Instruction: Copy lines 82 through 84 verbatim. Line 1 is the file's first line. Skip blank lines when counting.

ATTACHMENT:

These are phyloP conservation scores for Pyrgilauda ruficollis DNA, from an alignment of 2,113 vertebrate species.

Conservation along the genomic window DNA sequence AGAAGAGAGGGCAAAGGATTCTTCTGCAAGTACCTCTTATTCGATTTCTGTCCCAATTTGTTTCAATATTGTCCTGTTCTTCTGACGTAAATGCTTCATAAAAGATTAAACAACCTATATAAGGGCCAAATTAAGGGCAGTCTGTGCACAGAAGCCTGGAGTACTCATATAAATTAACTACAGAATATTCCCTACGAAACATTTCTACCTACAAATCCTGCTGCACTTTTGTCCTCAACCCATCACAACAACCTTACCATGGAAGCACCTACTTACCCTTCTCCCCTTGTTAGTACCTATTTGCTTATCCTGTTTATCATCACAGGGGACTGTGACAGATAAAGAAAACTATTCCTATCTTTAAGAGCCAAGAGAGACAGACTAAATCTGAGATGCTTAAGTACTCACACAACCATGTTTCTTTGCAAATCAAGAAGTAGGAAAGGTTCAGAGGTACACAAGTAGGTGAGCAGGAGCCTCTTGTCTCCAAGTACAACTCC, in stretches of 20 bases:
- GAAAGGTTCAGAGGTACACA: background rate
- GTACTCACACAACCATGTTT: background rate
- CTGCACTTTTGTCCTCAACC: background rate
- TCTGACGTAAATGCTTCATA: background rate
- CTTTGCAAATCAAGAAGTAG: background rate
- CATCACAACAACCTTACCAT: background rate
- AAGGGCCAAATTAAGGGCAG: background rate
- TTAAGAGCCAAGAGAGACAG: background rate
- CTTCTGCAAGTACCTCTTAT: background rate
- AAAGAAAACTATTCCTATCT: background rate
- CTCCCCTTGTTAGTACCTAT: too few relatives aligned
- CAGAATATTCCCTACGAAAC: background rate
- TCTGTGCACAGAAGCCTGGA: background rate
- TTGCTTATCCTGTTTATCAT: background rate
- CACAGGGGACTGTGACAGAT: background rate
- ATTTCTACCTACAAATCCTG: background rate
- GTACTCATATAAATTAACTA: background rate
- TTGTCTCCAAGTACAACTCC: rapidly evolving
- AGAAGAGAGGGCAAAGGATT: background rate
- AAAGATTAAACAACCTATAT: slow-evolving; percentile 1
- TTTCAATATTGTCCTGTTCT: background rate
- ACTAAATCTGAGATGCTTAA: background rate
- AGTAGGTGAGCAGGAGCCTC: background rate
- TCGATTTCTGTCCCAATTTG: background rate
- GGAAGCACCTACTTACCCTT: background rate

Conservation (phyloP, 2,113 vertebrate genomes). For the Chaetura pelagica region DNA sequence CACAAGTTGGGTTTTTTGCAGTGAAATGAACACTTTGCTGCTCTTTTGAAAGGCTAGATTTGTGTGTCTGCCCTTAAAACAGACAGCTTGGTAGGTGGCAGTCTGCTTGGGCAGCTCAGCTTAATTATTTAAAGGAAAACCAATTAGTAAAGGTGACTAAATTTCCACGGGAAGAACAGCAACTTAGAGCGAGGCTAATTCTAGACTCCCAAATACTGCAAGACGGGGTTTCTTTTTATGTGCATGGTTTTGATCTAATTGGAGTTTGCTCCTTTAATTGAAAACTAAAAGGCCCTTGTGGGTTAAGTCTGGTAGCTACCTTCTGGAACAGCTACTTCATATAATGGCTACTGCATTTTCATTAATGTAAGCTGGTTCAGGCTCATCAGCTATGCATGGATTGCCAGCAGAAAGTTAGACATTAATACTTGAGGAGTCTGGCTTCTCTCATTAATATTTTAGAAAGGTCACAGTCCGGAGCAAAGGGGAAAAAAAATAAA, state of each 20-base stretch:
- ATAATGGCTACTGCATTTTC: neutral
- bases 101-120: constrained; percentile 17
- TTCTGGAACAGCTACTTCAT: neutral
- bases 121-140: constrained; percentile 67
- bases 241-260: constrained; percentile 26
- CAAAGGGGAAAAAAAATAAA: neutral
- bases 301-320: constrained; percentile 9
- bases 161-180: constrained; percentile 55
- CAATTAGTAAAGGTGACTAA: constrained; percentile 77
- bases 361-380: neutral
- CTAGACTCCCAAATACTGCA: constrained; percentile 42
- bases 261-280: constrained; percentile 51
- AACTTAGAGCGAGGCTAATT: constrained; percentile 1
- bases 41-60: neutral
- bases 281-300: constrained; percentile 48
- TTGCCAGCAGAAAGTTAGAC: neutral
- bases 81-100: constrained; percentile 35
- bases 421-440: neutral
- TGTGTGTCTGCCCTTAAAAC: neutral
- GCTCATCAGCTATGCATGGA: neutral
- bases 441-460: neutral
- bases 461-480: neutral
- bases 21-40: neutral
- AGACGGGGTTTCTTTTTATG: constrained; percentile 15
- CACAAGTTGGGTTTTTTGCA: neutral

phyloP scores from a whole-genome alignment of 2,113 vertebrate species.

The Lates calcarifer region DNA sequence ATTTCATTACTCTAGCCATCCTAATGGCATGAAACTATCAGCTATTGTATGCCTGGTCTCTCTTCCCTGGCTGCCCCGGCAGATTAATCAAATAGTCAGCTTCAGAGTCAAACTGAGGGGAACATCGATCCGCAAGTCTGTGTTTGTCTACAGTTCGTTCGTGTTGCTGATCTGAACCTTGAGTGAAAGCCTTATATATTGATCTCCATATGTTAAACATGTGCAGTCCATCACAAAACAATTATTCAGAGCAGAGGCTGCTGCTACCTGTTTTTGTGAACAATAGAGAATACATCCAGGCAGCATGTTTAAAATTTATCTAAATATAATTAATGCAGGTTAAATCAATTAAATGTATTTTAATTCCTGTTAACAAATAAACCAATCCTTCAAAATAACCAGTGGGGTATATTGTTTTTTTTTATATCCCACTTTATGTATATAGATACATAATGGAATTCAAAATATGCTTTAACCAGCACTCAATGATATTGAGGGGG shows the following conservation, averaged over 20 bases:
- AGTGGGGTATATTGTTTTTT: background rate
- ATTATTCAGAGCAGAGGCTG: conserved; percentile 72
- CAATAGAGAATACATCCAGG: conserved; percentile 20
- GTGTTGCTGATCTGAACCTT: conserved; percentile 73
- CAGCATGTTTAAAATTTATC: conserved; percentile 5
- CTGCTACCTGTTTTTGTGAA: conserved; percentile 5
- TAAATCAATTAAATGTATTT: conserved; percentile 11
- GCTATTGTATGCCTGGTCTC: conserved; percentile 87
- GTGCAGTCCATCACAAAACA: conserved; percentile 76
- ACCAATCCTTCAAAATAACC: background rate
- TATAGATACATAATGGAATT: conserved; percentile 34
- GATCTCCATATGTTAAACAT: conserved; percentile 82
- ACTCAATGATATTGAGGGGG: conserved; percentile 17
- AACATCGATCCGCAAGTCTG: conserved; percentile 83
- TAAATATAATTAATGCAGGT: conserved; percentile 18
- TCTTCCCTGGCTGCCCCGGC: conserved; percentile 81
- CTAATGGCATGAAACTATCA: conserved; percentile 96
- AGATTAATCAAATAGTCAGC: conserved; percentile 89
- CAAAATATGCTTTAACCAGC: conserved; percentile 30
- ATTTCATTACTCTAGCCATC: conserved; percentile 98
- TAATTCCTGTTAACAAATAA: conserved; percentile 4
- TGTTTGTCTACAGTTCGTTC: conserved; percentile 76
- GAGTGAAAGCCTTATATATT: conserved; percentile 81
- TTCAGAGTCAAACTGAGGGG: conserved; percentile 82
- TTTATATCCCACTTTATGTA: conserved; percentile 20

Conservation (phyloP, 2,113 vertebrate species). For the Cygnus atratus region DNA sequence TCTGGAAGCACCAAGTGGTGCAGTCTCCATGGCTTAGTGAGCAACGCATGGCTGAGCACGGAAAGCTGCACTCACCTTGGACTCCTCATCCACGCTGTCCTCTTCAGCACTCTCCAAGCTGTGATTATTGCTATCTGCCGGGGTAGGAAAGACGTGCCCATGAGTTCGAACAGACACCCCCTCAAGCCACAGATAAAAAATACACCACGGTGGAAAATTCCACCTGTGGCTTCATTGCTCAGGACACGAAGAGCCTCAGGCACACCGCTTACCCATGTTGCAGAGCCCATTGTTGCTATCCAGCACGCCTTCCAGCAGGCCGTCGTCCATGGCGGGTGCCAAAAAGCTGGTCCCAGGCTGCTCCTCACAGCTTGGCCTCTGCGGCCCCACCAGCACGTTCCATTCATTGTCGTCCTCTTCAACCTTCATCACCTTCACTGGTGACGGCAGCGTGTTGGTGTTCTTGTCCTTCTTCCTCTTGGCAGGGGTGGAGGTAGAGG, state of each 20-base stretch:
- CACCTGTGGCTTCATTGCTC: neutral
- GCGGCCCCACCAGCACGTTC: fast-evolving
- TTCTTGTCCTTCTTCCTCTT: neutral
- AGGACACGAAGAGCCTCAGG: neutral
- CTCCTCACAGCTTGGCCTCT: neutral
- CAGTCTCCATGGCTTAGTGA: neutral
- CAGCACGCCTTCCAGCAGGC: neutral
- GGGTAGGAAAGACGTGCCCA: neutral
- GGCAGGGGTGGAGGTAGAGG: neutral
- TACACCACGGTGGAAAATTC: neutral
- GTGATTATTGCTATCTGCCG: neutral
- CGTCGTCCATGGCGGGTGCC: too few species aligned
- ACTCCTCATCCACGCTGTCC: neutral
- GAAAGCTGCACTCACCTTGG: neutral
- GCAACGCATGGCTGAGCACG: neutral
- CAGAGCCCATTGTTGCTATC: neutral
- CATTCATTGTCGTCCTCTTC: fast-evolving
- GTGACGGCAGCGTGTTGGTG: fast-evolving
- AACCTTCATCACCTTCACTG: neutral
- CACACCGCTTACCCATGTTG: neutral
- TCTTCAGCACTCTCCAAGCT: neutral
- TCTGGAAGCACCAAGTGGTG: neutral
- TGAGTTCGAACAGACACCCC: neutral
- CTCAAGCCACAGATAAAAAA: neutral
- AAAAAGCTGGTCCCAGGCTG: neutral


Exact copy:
- CACCTGTGGCTTCATTGCTC: neutral
- GCGGCCCCACCAGCACGTTC: fast-evolving
- TTCTTGTCCTTCTTCCTCTT: neutral